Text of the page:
BOSTON (AP) – Two officials who challenged the reliability of electronic voting systems were honored Monday at the John F. Kennedy Library for their efforts to maintain the integrity of the vote in their respective states.

California Secretary of State Debra Bowen and Ohio Secretary of State Jennifer Brunner were presented with Profile in Courage Awards, annual honors named for a 1957 Pulitzer Prize-winning book written by John F. Kennedy.

“Our political system depends on voter trust. Debra Bowen and Jennifer Brunner’s efforts to earn that trust have made them true profiles in courage,” said Caroline Kennedy, daughter of President Kennedy and head of the John F. Kennedy Library Foundation which administers the awards.

In California, Bowen severely restricted the use of electronic voting systems six months before the Feb. 5 presidential primary, after an independent review found they could be hacked.

Many county registrars were furious with her decision, which they said left them little time to get ready for the early primary.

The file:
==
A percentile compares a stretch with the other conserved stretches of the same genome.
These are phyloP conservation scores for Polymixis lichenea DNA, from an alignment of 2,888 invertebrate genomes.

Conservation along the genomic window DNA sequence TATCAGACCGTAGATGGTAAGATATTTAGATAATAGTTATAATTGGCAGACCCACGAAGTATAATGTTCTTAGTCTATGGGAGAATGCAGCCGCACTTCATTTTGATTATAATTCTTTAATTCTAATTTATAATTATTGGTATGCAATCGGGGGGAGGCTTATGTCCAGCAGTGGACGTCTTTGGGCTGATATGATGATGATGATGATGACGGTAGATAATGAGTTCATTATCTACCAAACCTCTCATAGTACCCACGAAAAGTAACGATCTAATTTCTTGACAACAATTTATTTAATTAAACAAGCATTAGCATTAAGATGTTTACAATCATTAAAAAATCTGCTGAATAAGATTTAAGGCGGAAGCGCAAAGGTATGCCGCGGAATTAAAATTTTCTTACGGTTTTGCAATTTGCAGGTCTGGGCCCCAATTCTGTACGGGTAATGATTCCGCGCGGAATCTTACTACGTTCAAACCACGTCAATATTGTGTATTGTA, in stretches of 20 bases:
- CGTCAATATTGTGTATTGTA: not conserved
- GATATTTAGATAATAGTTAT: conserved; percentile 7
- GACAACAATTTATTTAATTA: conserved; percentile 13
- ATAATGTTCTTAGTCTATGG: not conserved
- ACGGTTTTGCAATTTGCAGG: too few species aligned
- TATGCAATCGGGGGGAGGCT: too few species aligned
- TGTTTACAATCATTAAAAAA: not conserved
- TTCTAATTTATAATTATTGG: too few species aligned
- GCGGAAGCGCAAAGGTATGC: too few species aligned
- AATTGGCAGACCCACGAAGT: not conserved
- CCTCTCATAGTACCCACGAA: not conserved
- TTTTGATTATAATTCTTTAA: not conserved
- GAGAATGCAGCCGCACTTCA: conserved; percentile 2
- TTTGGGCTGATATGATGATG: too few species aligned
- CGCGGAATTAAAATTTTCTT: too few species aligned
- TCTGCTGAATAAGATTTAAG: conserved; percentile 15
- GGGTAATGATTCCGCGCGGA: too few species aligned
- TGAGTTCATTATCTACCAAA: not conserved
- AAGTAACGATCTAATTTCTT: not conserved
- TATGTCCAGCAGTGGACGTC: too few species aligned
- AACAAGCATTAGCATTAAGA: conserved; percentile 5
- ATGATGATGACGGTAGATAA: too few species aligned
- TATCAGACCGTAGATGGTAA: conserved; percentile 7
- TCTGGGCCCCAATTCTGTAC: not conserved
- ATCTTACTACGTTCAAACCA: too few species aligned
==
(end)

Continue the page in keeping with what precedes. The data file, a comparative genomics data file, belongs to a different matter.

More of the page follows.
The switch overwhelmed election workers in some of the state’s most populous counties, stretching the election night count into the next morning.

“Her position was highly unpopular, but she didn’t hesitate,” Sen. Edward M. Kennedy said in presenting the award Monday. “She began the daunting task of ensuring fair and accurate voting.”

In Ohio, Brunner required counties using electronic voting systems to give paper ballots to voters who requested them in the primary election held this month. She also ordered county officials to replace their electronic voting systems with paper ballots and optical scan technology by the November general election.

Brunner said she was trying to comprehend that from emotionally charged and controversial work “can emerge honor and dignity in the attempt to move forward the human causes of fairness, equality and respect.”

A Profile in Courage award also was given Monday to former Mississippi Gov. William Winter for promoting racial equality and educational opportunity in his state.

In accepting the award for his lifetime of work, he lamented a lack of emphasis now being put on civic learning, and said that could be a “fatal flaw” in the capacity of future leaders to lead.

“Without a knowledge of what has transpired before, they may well fall into the trap of repeating the old mistakes and ignoring the lessons that earlier generations paid so dearly to learn,” he said.


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